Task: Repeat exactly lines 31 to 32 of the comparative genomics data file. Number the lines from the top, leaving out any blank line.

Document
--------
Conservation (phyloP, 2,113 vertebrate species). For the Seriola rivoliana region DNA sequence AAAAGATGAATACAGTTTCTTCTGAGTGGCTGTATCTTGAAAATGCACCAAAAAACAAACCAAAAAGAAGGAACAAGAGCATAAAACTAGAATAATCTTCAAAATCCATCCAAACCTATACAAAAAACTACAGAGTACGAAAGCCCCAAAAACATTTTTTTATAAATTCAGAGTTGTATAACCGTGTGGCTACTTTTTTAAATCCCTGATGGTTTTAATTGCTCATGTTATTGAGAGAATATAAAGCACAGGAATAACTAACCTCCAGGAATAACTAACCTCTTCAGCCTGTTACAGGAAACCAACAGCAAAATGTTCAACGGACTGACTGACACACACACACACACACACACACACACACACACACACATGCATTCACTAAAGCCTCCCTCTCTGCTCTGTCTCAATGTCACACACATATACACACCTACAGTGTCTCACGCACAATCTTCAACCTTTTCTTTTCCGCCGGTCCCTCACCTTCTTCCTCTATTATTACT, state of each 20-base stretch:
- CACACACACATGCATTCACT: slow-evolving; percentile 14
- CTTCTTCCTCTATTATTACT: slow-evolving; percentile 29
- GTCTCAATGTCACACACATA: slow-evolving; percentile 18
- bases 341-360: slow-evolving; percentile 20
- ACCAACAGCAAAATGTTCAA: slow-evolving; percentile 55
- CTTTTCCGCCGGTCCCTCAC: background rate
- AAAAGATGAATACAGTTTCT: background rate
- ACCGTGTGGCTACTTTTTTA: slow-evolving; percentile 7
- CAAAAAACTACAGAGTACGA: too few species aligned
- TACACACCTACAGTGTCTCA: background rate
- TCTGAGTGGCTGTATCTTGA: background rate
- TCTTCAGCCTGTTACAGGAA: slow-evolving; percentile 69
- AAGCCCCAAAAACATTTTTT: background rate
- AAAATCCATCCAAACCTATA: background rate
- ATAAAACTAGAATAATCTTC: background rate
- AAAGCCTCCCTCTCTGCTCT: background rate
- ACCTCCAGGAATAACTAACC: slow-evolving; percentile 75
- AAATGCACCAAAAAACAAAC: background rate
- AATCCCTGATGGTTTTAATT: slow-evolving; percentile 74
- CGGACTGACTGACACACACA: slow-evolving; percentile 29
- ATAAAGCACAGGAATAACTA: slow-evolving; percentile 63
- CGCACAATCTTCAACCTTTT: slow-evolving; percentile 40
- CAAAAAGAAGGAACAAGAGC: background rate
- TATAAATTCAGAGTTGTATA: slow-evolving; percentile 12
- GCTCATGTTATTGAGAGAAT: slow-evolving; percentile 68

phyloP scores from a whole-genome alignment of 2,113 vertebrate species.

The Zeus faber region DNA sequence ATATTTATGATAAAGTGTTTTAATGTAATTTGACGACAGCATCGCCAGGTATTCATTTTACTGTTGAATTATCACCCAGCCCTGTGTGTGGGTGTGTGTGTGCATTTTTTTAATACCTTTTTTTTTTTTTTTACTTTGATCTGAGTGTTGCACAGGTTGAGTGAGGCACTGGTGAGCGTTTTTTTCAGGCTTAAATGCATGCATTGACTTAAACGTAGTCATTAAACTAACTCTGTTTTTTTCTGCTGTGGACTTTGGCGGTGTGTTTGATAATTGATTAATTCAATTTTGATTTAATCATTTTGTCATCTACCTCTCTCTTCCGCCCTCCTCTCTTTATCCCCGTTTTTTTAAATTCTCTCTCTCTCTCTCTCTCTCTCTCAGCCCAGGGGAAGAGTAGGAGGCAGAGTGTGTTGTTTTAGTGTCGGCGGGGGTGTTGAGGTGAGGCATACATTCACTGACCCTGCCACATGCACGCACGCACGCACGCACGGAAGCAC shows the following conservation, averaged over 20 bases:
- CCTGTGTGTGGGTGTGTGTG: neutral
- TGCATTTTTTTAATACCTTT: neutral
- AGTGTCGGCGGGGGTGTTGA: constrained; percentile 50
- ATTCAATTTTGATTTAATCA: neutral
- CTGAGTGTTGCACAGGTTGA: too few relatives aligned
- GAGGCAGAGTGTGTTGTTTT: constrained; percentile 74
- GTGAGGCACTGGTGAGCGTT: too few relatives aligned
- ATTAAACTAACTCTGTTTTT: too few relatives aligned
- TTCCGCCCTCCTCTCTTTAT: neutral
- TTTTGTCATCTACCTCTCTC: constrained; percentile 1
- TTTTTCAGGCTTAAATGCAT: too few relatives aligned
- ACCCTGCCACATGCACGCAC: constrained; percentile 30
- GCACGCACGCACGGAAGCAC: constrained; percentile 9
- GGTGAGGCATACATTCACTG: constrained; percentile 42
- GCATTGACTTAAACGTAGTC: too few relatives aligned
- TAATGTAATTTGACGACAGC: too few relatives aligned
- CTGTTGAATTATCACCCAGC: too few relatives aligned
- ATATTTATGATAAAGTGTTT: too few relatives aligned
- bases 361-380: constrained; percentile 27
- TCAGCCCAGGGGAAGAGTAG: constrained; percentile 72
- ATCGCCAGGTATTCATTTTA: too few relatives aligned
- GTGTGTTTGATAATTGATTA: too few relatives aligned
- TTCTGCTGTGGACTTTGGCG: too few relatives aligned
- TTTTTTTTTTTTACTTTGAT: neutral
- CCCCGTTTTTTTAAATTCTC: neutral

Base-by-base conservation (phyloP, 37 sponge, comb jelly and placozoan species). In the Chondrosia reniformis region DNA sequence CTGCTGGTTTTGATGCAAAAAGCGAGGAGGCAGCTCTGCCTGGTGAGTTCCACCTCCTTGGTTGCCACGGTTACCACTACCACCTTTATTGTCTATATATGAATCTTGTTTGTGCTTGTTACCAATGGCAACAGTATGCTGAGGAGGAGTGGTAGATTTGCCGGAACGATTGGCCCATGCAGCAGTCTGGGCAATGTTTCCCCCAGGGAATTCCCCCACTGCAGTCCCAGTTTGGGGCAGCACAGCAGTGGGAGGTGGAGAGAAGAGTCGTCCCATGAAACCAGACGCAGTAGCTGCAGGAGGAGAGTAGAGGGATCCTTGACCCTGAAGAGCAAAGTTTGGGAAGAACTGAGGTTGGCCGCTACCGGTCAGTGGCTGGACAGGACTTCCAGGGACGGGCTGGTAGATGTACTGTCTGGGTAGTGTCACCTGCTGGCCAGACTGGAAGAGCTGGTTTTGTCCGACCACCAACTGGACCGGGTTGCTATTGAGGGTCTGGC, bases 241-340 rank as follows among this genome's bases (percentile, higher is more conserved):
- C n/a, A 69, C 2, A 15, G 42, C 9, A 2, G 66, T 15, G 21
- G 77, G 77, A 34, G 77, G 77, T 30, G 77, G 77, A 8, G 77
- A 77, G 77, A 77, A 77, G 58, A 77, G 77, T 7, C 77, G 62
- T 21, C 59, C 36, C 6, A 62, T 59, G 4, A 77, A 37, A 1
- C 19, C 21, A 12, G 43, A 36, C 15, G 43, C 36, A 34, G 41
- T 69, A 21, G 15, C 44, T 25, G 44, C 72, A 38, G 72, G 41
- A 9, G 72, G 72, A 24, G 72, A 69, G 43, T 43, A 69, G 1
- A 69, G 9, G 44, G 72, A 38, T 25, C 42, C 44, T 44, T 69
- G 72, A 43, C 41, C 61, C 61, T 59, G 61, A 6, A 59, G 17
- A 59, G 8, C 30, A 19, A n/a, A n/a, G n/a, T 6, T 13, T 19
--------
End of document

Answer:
- AGTGTCGGCGGGGGTGTTGA: constrained; percentile 50
- ATTCAATTTTGATTTAATCA: neutral